Picture of matrices
Figure 1: The elements in the matrices A, G and B

The initial conditions for Γ are [Γg(0), Γm(0)] = [11.6, 12.7]. In the following the corn- and metal-indices are replaced by respectively the numbers 1 and 2. The nett product y and the restriction b due to the scarcity of resources (raw materialis, labour, valuta, etcetera) are on t=0 respectively [1.0, 0.3] and [13.5, 5.0]. Here b is chosen more or less arbitrarily. These two vectoren both have a growth factor of 1.1. That is to say, one has

(8)     vector(t) = 1.1t × vector(0)

Finally the weight d in the valuation of the target function is set to [1, 1], because your columnist believes that corn and metal are equally important. In this way everything is ready for the formulation of the LP problem, and for solving it.

It may help to write down the LP problem for the first period (t=1) explicitly:

(9a)     -0.0833×x1 + 2.29×x2 ≤ 10.5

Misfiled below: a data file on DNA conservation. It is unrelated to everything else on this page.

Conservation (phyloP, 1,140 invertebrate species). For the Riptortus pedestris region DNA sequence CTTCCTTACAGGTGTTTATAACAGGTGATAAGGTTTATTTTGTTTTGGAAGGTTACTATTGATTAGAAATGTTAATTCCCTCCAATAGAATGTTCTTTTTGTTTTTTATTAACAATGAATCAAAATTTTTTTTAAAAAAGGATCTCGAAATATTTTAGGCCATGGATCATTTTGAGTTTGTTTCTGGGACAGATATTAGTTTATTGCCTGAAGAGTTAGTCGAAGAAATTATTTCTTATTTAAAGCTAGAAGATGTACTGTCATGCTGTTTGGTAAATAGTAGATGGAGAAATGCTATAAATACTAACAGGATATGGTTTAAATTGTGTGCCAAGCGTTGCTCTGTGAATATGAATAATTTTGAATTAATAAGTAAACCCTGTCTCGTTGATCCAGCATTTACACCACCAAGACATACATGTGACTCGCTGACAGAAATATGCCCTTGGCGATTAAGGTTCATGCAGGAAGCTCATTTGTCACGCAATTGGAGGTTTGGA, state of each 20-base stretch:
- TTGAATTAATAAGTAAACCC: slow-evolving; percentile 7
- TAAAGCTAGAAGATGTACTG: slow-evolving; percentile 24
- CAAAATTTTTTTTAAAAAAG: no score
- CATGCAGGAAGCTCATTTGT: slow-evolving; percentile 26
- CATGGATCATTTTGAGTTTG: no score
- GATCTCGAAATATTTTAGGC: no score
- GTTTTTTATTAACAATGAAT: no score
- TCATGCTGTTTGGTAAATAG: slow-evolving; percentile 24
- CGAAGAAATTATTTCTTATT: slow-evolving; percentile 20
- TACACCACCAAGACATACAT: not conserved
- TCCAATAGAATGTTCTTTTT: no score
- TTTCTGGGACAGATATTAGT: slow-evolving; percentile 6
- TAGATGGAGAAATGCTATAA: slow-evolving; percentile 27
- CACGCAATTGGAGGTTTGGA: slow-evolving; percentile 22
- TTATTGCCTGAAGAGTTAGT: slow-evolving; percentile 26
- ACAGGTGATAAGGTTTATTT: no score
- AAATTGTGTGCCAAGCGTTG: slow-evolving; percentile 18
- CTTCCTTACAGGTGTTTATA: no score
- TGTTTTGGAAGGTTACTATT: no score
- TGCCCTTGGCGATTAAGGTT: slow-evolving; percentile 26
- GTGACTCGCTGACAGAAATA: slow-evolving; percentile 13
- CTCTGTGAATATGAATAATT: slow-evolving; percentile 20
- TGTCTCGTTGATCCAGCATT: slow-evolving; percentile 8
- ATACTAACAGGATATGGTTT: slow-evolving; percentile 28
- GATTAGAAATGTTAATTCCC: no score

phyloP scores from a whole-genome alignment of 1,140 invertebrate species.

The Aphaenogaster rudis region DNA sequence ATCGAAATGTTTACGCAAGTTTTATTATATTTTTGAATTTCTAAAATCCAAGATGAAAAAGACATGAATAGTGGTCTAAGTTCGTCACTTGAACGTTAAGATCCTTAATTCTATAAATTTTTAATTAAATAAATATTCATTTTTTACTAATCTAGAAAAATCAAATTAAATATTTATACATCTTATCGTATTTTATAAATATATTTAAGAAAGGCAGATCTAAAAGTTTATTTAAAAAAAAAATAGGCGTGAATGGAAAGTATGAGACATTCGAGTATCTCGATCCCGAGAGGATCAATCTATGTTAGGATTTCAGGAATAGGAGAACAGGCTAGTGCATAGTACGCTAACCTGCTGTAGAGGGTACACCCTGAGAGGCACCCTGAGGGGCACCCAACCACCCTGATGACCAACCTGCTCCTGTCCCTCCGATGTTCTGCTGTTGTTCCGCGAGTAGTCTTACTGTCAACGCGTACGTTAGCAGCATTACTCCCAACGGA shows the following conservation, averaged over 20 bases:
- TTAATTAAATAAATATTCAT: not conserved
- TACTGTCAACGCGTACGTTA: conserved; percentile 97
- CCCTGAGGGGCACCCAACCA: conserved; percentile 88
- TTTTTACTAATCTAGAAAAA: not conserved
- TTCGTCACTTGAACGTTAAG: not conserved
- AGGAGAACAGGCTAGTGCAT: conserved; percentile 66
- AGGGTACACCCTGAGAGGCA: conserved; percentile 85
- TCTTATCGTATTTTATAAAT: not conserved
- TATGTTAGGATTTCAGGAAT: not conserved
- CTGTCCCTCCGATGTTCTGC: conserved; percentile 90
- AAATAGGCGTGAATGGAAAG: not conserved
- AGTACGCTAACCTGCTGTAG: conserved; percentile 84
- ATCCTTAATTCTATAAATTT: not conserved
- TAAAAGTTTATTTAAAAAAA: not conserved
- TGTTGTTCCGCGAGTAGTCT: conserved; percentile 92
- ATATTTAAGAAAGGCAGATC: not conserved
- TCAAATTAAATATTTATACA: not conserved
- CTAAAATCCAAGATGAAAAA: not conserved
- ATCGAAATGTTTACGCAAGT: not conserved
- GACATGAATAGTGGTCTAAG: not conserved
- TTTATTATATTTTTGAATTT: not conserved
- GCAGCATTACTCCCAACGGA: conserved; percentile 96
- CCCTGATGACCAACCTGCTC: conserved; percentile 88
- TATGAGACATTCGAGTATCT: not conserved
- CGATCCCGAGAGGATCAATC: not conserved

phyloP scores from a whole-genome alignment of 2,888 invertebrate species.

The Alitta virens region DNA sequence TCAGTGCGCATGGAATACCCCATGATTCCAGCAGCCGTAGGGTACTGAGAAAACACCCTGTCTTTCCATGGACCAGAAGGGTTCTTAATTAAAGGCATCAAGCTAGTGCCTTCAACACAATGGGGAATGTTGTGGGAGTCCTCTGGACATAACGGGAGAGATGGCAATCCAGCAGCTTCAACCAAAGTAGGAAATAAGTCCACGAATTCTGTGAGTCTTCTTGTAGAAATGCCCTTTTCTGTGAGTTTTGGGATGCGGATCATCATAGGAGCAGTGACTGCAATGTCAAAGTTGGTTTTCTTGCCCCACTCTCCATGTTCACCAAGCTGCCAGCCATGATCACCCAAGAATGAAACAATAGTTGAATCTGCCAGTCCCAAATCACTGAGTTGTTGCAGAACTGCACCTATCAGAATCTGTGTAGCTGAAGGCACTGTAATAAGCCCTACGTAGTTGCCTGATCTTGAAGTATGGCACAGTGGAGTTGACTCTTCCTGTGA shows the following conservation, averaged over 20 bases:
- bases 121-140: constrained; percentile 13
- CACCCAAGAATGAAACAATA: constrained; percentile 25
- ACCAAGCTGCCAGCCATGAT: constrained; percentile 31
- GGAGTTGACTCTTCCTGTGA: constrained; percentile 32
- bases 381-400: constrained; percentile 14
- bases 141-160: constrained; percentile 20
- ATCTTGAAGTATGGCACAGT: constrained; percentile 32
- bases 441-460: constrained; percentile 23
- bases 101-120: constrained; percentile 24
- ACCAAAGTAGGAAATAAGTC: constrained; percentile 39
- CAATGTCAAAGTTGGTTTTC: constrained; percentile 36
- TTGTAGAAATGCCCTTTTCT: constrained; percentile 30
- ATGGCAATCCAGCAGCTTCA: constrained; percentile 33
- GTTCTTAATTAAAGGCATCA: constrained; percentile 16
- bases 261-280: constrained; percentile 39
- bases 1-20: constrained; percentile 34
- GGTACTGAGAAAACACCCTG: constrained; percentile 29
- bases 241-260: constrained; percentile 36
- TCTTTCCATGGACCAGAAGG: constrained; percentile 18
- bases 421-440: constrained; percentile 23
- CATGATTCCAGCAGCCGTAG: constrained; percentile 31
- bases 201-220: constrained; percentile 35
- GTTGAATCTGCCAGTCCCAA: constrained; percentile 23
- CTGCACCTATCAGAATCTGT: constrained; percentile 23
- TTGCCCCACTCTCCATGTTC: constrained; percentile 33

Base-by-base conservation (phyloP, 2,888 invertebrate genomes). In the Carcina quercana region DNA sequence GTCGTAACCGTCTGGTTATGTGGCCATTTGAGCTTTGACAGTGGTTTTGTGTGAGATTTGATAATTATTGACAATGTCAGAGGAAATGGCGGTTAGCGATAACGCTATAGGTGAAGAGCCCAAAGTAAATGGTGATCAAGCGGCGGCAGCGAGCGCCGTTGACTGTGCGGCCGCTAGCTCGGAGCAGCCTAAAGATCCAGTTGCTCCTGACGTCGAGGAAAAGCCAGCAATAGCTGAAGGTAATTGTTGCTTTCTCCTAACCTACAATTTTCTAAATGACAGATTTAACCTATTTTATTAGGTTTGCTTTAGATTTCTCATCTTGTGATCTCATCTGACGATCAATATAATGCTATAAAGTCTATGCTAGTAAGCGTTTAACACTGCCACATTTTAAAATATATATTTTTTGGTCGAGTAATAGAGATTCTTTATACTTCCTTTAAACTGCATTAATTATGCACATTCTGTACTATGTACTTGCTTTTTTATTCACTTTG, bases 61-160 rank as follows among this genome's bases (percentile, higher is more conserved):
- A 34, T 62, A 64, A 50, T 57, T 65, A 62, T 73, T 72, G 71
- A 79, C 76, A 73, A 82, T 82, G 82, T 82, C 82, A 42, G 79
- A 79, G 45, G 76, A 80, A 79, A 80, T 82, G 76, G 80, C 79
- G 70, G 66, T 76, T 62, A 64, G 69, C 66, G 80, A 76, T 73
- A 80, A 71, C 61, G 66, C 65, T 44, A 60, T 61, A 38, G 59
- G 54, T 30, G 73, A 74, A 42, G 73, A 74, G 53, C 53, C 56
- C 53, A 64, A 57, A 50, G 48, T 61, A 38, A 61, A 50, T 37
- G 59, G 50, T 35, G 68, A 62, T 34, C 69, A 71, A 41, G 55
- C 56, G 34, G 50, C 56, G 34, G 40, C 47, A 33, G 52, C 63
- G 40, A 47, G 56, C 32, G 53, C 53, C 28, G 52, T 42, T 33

(9b)     0.5167×x1 − 0.1048×x2 ≤ 12.37
(9c)     0.5×x1 + x2 ≤ 14.85
(9d)     x2 ≤ 5.5
(9e)     x1 + x2 → max

Graph of LP restrictions
Figure 2: Restrictions in the LP problem for period 1

The figure 2 shows the region of allowed values for x. The legend shows which restrictions 9a-d correspond to the depicted lines. It turns out that for the moment the inequality 9d is not an extra restriction. Together the restrictions of 9a-c form a pentagon with its angles at the points [0, 0], [0, 4.59], [19.14, 5.28], [24.47, 2.62] and [23.94, 0]. The dotted line represents the target function Z. It touches the pentagon in the point [24.47, 2.62], and thus this is the solution of the problem. Here the target function reaches its maximum value of 27.08.

Compare the optimum found here with the product values, that in the earlier column about the intertwined model with an extended investment equation have been reported for the first period, namely [x1(1), x2(1)] = [24.5, 5.38]. Apparently the scarcity of resources (inequality 9c) slows down the economic growth, here notably in the second sector. Besides in the present LP problem the second sector causes a limitation (inequality 9b): his complete production is neede in order to realize the planned nett product. On the other hand the first sector realizes a large surplus, namelijk 6.55. Its cause is of course the small production volume in the second sector.